Roasters Series #1 - Matt Toomey, Founder of Boomtown Coffee Roasters
Interview with Matt Toomey, Boomtown Coffee Roasters
Article by Stacy Wright
Photos by Chris Porto
Matt Toomey is the founder of the successful Boomtown Coffee Roasters and a prominent presence of the coffee community in Houston. Within Matt’s journey through various jobs in service, coffee, and teaching came the idea of Boomtown Coffee, which opened in 2011. More recently, Boomtown has acquired the Downtown spot of the late Honeymoon Cafe and transformed it into it’’s second location. Matt has spent many years in the coffee industry and was happy to answer some questions and share some of his experiences with us.
Matt, you have competed in various coffee competitions; What all have you competed in and what’s the best you’ve ever thought you’ve done?
My first glimpse into the competition world was in the Ultimate Barista Challenge in 2009. It was comprised of 4 categories; Latte Art, Espresso Frappe, Espresso Cocktails and Best of Brew. I competed in the frappe and the brewing category. I remember wearing this very stiff uniform when I went on to perform because I took it so seriously. It was a lot of fun and a bunch of people that are still in Houston coffee were there and competing. I didn’t really go back into competition until after I started Boomtown. I became active in the SCAA this time and I competed in Cup Tasters three times and Roasters once.
The best I ever felt I personally did was when I took 10th place in the Roasters competition. I used Mujeres Colombiana, a coffee that was produced entirely by women. Mujeres Colombiana was a great coffee but when you compared it to the other competitor’s coffees, it was probably the least paid-for by pound and maybe not as exciting as others. I was proud of myself for using a coffee that was not something considered to be ‘fancy’, and it meant something more to me than just the ability to pay a bunch of money for it. The ability to bring out the best in that coffee and then articulate what you are tasting is a true testament to your skills.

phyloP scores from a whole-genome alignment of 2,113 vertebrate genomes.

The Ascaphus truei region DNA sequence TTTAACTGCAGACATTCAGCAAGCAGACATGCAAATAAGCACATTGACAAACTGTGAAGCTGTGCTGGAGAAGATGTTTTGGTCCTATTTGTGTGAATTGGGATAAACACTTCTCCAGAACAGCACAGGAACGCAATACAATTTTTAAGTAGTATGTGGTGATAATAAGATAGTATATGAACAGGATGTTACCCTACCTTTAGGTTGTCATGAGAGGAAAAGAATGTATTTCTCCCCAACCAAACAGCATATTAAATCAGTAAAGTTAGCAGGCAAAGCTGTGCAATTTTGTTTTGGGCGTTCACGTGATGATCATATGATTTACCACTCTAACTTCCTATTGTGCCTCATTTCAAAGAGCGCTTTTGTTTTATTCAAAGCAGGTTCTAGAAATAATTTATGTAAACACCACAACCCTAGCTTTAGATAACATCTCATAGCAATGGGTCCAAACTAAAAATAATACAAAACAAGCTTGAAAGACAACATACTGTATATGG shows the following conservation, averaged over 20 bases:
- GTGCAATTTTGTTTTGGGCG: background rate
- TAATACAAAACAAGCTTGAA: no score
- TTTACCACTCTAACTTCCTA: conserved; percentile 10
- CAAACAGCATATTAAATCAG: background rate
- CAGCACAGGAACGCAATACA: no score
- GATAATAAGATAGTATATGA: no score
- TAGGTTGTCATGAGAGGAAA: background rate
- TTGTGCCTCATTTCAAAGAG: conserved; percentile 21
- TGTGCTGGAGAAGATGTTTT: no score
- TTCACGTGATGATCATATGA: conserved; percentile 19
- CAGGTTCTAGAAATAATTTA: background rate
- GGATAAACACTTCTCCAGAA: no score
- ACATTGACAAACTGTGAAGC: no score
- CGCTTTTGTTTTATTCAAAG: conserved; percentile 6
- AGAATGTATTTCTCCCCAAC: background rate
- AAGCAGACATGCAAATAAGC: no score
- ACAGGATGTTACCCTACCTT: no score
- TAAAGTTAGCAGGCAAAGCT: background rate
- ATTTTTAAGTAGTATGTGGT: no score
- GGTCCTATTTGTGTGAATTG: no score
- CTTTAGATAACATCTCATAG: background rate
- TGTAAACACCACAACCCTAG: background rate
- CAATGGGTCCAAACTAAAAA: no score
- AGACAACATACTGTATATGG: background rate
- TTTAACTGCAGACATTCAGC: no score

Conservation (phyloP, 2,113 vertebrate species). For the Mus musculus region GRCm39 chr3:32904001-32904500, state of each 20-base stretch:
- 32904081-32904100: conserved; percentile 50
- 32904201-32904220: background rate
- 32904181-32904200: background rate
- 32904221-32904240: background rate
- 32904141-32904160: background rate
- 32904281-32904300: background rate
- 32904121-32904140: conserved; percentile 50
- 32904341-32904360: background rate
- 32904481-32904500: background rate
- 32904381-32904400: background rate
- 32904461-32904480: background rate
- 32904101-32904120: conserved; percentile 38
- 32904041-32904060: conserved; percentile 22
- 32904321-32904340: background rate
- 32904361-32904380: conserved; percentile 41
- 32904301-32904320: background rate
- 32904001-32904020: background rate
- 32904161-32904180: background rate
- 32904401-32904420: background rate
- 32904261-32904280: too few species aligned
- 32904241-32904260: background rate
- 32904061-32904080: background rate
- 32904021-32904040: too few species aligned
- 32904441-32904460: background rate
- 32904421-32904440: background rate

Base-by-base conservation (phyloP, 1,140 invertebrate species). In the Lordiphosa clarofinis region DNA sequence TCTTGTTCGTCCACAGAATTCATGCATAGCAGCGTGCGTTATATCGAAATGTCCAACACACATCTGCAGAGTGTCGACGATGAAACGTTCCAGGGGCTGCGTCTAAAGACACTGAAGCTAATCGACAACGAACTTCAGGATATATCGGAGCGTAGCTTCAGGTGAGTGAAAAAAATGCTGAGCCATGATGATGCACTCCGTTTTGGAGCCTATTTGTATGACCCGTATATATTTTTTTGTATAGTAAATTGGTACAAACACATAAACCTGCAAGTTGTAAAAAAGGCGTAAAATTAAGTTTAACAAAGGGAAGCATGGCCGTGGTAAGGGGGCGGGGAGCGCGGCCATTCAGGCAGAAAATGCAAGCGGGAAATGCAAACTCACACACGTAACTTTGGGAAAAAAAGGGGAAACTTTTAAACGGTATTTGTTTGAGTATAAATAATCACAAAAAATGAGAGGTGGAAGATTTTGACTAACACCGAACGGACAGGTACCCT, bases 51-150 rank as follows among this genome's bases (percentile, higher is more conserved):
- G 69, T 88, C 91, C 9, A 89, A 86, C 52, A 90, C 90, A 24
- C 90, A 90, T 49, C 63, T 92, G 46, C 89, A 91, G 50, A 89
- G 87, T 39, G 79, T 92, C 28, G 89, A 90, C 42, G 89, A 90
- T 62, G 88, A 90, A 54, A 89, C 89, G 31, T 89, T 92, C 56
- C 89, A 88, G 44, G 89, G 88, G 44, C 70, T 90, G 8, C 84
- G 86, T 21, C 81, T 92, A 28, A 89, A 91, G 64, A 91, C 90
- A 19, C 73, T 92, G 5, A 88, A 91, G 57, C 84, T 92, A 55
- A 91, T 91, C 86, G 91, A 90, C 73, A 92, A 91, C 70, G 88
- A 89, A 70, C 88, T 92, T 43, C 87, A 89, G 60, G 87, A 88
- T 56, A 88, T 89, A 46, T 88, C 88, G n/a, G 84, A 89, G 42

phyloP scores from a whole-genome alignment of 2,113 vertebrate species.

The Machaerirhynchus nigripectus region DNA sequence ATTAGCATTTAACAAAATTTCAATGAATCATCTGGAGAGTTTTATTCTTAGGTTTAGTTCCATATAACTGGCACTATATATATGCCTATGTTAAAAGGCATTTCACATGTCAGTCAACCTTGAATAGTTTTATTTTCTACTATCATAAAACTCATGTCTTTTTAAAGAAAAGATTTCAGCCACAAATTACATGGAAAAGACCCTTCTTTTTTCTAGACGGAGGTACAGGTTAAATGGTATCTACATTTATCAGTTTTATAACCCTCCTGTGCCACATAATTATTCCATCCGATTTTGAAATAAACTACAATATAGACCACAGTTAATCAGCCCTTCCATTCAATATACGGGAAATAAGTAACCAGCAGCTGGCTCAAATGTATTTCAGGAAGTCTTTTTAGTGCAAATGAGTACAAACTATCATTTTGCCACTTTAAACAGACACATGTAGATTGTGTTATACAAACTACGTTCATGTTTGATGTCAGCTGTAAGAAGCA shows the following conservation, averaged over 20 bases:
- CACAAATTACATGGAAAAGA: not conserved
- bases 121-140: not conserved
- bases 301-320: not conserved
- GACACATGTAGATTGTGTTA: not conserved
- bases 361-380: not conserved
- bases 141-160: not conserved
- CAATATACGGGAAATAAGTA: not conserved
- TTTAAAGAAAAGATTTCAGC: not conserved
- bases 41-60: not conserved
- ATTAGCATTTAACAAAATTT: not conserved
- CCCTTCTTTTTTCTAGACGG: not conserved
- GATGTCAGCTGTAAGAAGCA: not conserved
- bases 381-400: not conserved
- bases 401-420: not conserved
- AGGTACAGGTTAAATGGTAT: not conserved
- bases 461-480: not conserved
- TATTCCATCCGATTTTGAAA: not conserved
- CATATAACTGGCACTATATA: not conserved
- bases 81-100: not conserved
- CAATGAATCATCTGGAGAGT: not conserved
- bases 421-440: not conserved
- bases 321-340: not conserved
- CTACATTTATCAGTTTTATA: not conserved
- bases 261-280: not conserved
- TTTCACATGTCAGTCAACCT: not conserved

I got very emotional during my presentation because it was so important to me. Being able to share the stories of the women who were involved in the process was something that I felt I accomplished at that competition.
Competitions help with things like sharpening your skills, making valuable connections, promoting your business, and various other areas. How do these competitions help you?
It is less about recognition and more about affirmation. We all strive to succeed at what we do, and this industry is no exception. Competition is a great way to get a better understanding of information and of the community. It helps people feel a little more confident and in command of their craft, as well as demystifying some information that is held half sacred by some. Everyone gets burnt out in their day-to-day, but when they return from competitions they come back recharged and with a clear perspective. Competition helps you tap into that mother source and reignite your passion.
What do you think we need most in terms of changing in the coffee industry?
Most importantly I’d like to see more diversity in shops from minority communities. I want to see more people working in coffee who aren’t from a certain segment of society and the presence of cultures that aren’t known for making specialty coffee.